should i hire a wheelchair for my daughter

sarkat
sarkat Member Posts: 5
edited 12. Dec 2013, 14:16 in Say Hello Archive
Hello at long last i've decided to join this forum after coming to accept that my lovely 15 year old daughter isn't just gonna get better its taken us over 3 years to get her diagnosed her hips and back used to be the main problem areas for her but recently her knees are causing her to miss school as she is unable to go from one end of the school to the other and i'm afraid to hire a wheelchair for her as one of the doctors we seen at the rheumatology clinic got very cross when i hired her a wheelchair to get back to school in september as this is 5th year and her gcse year it was the only way she could get around school the doctor said her muscles would waste if she uses the chair she only used it around the school but now due to another flare up she has missed another week i feel we're caught she enjoys school and wants to do well in her exams would it be wise for me to go ahead and hire her a chair again she is due to start the anti TNF treatment as soon as a toe infection clears up thanks for any words of wisdom you may have for me

Comments

  • stickywicket
    stickywicket Member Posts: 26,279
    edited 30. Nov -1, 00:00
    Hello sarkat and welcome. I'm glad you've decided to join us.

    This is a really difficult question. The doc is quite right about muscles wasting if not used (The old 'use it or lose it' adage) but this is quite an unusual situation. I was diagnosed at 15 (hands and ankles) and remember limping/hopping to school with the help of my friends. I was flaring badly during my O-levels and was told to stay in bed except when I had an exam, and not to do two exams in a day.

    Firstly, I hope the school is aware of all aspects your daughter's problems so that they can make provisions for her. Secondly, was it your GP or rheumatologist who demurred about use of the chair? GP's aren't very clued up abour auto-immune forms of arthritis: that's a job for specialists. So, although the doc is right, I would personally be inclined to ask the rheumatology helpline for advice here, especially if she's about to start anti-tnfs.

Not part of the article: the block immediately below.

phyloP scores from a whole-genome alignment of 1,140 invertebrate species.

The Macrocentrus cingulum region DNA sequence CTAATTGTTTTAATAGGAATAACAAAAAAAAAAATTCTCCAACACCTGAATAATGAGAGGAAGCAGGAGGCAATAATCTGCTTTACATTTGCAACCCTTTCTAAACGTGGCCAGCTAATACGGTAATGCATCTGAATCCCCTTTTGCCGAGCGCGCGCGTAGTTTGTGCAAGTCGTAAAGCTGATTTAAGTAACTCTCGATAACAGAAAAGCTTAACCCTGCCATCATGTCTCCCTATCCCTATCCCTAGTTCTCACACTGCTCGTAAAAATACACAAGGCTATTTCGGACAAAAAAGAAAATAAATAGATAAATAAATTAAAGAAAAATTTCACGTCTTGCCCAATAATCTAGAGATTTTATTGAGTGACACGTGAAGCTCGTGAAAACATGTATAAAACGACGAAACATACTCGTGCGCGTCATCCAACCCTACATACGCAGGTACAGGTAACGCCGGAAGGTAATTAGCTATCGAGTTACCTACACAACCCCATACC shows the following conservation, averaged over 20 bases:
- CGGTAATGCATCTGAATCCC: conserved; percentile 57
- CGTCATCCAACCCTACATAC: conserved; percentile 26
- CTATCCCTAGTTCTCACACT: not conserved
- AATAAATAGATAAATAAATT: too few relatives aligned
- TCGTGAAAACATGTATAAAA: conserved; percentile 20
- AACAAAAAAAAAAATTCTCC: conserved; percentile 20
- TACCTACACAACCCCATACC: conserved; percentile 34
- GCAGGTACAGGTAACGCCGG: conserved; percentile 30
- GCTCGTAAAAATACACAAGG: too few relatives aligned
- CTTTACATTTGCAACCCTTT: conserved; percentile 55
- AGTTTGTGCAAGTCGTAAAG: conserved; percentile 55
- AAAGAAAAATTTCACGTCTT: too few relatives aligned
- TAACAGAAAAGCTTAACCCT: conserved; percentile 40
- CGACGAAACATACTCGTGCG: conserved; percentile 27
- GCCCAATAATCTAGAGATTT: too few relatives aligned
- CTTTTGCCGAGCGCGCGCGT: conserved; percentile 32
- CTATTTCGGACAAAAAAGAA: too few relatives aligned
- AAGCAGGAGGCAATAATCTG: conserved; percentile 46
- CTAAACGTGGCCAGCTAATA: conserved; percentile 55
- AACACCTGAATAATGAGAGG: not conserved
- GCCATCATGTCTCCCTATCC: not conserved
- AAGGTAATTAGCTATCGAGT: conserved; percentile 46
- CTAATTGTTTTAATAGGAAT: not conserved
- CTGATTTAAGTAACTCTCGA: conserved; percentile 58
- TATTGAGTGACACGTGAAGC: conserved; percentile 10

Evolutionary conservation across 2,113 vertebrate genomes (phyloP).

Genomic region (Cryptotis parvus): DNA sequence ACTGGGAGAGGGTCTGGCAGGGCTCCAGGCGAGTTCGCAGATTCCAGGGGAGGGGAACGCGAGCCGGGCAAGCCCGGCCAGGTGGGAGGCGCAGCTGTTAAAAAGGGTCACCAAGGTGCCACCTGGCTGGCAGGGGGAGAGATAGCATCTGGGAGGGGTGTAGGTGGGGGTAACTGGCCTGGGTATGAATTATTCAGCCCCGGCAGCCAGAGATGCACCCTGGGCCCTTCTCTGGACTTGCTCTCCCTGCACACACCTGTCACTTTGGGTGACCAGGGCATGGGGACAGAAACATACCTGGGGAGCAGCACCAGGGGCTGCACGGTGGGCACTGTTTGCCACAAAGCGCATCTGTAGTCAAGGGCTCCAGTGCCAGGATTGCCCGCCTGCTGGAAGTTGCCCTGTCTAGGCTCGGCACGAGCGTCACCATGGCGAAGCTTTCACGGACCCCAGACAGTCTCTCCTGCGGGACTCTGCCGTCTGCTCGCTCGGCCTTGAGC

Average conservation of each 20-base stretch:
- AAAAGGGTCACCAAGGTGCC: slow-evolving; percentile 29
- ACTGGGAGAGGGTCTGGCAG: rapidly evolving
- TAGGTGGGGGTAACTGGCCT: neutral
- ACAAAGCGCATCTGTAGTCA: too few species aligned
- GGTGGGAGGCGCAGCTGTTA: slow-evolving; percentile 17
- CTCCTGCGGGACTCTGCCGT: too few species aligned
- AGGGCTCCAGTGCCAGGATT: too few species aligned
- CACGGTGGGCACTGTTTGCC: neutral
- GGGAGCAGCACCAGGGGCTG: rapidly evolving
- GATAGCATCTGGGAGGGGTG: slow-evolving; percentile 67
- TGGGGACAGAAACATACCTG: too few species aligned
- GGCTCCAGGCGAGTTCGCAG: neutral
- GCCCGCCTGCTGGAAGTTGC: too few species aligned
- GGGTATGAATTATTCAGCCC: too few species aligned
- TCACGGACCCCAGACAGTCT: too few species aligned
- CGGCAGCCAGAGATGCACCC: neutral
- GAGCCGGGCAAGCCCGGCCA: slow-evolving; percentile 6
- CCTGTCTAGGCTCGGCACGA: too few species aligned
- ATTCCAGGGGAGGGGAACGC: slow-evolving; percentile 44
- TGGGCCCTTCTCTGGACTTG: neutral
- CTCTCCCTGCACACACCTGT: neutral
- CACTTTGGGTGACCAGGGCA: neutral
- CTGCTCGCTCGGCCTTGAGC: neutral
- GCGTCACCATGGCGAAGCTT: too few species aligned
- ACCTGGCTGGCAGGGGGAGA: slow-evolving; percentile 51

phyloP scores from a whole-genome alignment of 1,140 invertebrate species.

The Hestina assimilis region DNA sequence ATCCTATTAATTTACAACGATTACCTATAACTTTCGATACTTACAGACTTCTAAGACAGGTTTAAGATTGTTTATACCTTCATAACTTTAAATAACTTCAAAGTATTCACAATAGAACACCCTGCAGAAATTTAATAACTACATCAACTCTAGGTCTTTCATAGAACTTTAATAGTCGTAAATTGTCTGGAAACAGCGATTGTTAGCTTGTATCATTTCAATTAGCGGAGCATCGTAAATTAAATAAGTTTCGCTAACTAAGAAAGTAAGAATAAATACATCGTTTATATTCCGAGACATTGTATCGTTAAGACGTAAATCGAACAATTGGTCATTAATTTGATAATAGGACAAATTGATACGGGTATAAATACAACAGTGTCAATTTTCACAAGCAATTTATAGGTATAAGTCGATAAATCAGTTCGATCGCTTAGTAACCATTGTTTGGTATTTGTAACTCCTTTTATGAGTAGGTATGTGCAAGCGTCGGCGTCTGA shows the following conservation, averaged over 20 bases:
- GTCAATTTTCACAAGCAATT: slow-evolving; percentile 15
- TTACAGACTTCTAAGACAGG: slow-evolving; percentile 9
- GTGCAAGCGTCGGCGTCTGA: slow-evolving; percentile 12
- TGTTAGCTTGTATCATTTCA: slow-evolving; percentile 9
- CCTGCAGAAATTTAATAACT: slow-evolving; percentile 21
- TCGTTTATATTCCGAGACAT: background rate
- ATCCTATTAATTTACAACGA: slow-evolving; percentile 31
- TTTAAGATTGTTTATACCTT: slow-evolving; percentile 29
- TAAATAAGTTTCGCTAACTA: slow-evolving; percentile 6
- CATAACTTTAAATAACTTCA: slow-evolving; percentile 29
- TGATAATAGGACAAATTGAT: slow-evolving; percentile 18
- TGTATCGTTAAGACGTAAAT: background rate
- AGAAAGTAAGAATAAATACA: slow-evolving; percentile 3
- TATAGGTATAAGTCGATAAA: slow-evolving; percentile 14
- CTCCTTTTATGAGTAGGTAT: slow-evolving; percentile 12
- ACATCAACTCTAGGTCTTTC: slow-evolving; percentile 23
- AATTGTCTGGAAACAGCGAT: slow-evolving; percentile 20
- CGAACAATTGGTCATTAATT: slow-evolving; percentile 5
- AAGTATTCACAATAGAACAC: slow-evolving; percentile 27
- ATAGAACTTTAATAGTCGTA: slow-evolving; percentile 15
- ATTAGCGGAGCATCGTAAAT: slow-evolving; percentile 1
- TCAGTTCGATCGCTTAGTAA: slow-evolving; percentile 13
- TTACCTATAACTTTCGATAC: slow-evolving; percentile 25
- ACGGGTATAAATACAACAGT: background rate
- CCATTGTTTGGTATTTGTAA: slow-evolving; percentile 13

I don't envy you your decision. It might be worth copying this thread onto the 'My Child...' forum. Other parents might have useful input though we're a bit quiet all over right now in the run-up to Christmas.
    "The deeper sorrow carves into your being the more joy you can contain." Kahlil Gibran
  • sarkat
    sarkat Member Posts: 5
    edited 30. Nov -1, 00:00
    i've reposted as you suggested thanks for your reply
  • frogmorton
    frogmorton Member Posts: 26,765
    edited 30. Nov -1, 00:00
    Sarkat

    My youngest is doing her GCSEs this year too, (it's me with arthritis though not her - she has epilepsy and we are doing a meds change mid-GCSEs too ::) ), and I can see what you mean very much so. This is an important year and as Stickywicket says we can see what they mean about muscle wastage, but EXAMs are important too :?

    I forgot to welcome you to our forums :rudolph: and if you don't get much response on the 'My child' forum don't be put off posting in the 'adult' section Living with arthritis for instance. A lot of issues are transferable between ages. Exams maybe not so, but anti TNF definitely :)

    Take care and it's not easy being a Mum is it ::)

    love

    Toni xxx
    Love

    Toni xxx